On the police front it’s just more of the same all around – a slew of nameless cops walking around in uniforms or suits blathering average procedural jargon. The only one who stands out is Shawn Ashmore’s Mike Weston, but it’s only because he’s very clearly meant to stand out. He’s one of the youngest of the bunch and a big fan of Ryan’s so Mike follows him around like a puppy dog. Like Zea, the character doesn’t really amount to much in the premiere episode, but unlike Zea, Ashmore is charming enough to get you to cut poor Mike some slack until the character develops more in upcoming episodes.
But again, it still all comes back to the violence. Every element of the show, successful or not, coalesces around the slew of grueling imagery and wildly inventive kills. The carnage is so well done, it steals the spotlight with ease, making certain unoriginal characters and dialogue passable. Cinematographer David S. Tuttman nails the tone, heightening unease with the ideal implementation of handheld work. He uses the technique just enough to put you in the room with Ryan, but keeps it stable enough to highlight plot points with a degree of control, giving those kills more weight. The editing department takes it from there, amplifying the terror through pitch perfect cuts and a few especially unsettling jumps to commercial breaks.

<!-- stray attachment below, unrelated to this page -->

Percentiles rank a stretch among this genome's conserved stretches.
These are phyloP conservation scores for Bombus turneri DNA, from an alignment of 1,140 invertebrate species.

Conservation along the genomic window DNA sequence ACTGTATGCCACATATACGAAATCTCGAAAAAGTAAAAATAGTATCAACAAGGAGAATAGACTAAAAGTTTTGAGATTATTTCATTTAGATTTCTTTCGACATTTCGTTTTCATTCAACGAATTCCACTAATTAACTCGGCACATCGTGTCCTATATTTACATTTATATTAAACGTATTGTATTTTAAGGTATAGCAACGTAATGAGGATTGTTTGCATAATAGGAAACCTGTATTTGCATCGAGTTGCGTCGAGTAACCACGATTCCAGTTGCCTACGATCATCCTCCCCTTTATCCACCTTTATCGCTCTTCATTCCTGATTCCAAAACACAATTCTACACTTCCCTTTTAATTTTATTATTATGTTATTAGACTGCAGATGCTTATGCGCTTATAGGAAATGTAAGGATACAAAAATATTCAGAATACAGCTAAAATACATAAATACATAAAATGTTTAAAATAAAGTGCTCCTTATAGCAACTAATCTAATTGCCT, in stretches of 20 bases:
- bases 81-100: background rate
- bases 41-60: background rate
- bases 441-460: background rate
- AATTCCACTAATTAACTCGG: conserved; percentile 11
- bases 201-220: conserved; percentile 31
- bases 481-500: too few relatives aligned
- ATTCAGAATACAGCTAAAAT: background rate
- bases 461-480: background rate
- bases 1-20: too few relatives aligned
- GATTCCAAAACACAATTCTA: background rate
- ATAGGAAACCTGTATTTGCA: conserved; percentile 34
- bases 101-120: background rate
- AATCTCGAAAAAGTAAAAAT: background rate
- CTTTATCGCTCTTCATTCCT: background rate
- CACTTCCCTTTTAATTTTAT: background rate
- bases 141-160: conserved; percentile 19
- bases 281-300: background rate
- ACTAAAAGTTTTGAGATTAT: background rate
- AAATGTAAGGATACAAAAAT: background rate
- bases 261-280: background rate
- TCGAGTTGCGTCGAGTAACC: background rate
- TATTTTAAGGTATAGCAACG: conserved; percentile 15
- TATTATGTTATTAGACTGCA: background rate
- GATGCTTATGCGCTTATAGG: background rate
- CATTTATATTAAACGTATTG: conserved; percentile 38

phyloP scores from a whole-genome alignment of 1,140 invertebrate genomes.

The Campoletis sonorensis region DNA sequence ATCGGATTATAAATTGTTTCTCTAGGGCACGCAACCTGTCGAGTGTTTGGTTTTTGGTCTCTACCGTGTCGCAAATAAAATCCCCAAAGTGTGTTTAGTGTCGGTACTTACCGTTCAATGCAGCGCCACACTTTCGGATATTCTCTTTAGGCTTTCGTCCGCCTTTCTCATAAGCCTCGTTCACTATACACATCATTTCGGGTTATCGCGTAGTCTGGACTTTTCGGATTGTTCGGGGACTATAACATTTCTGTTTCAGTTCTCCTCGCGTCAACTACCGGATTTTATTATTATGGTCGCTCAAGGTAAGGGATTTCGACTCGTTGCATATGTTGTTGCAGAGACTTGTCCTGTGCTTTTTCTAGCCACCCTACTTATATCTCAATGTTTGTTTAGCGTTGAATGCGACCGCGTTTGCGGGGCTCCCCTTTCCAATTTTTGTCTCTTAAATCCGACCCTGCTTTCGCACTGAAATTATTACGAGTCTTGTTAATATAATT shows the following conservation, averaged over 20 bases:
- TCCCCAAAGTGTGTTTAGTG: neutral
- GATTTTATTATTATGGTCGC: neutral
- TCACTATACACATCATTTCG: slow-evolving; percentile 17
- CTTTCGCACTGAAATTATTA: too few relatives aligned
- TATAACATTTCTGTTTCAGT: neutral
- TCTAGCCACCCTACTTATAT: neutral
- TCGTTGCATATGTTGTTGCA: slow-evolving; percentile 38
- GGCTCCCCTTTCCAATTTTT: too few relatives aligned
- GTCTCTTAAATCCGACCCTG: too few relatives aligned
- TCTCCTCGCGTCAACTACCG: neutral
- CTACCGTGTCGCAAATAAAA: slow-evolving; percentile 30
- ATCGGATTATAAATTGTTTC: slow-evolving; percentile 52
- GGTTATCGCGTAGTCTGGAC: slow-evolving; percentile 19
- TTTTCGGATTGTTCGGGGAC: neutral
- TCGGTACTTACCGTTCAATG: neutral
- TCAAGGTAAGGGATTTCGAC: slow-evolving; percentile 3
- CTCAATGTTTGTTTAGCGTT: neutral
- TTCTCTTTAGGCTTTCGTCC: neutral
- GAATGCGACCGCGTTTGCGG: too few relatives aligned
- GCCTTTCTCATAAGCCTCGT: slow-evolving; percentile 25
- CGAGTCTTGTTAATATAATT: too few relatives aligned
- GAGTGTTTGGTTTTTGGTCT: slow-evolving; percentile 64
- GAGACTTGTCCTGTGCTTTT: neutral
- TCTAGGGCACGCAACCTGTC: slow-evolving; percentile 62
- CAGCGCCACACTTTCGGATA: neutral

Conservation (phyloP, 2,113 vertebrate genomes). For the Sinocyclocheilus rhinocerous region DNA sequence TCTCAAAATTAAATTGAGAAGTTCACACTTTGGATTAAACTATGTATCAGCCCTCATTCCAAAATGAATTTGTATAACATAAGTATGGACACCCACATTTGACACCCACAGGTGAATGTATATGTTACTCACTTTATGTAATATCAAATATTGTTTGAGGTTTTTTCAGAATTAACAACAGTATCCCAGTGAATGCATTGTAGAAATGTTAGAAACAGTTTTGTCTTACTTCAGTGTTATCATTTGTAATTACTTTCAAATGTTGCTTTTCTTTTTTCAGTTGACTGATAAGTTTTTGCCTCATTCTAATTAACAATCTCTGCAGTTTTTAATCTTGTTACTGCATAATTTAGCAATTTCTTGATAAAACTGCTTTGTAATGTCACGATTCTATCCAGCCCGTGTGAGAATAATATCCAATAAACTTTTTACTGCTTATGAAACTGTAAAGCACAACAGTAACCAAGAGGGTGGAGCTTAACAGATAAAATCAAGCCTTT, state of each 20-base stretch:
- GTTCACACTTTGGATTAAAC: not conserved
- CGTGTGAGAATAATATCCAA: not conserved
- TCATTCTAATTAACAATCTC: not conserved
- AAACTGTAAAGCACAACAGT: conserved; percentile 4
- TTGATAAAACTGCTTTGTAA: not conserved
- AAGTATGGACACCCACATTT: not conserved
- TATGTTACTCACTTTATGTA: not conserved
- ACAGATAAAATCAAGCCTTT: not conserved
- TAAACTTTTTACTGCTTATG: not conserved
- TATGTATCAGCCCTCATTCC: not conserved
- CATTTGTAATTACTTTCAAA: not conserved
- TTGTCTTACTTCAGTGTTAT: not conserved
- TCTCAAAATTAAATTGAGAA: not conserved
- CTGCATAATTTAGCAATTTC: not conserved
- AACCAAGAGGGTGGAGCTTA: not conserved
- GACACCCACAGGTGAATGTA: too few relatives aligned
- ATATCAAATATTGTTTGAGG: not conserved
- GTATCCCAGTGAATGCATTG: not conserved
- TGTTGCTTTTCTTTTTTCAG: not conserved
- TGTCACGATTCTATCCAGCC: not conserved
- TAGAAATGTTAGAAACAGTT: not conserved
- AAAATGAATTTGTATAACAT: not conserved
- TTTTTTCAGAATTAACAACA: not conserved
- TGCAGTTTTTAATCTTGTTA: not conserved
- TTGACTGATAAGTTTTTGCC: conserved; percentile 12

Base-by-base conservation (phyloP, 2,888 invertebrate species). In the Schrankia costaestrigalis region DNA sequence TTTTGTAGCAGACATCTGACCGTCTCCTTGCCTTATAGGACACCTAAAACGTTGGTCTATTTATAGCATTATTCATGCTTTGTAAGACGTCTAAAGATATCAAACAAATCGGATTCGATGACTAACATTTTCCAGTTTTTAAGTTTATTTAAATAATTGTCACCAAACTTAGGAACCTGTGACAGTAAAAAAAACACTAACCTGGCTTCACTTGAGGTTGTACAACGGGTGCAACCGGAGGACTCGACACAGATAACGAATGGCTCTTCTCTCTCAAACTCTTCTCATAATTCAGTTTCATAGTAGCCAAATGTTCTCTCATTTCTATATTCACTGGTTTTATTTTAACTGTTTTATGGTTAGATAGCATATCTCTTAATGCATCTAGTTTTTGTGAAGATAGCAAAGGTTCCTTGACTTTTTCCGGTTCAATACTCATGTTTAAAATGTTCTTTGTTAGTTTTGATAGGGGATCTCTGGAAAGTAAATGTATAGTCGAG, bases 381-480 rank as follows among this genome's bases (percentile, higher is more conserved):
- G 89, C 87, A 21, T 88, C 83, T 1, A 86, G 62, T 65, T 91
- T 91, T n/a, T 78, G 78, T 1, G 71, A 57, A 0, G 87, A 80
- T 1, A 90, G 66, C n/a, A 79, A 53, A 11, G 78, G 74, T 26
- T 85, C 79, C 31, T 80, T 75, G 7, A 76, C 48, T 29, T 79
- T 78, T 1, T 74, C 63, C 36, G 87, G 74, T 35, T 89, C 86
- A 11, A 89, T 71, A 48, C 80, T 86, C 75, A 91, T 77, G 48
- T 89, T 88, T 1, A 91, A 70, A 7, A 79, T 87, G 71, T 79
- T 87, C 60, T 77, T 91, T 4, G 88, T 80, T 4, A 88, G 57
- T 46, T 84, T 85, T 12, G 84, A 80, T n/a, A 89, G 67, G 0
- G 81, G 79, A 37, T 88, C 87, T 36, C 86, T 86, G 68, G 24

Clearly the big draw is the show’s power to give you the creeps. As someone who’s devastated over her waning interest in the once beloved American Horror Story, The Following is slipping in at the opportune time to encroach on that territory. Should the show bring its run-of-the-mill good guys up to the level of its serial killer, we could wind up with a dark, enthralling duel – but until then, the sampling of freaky vicious scenarios is more than enough for me.
The Following airs Monday nights at 9/8c on FOX.
Follow Perri on Twitter @PNemiroff.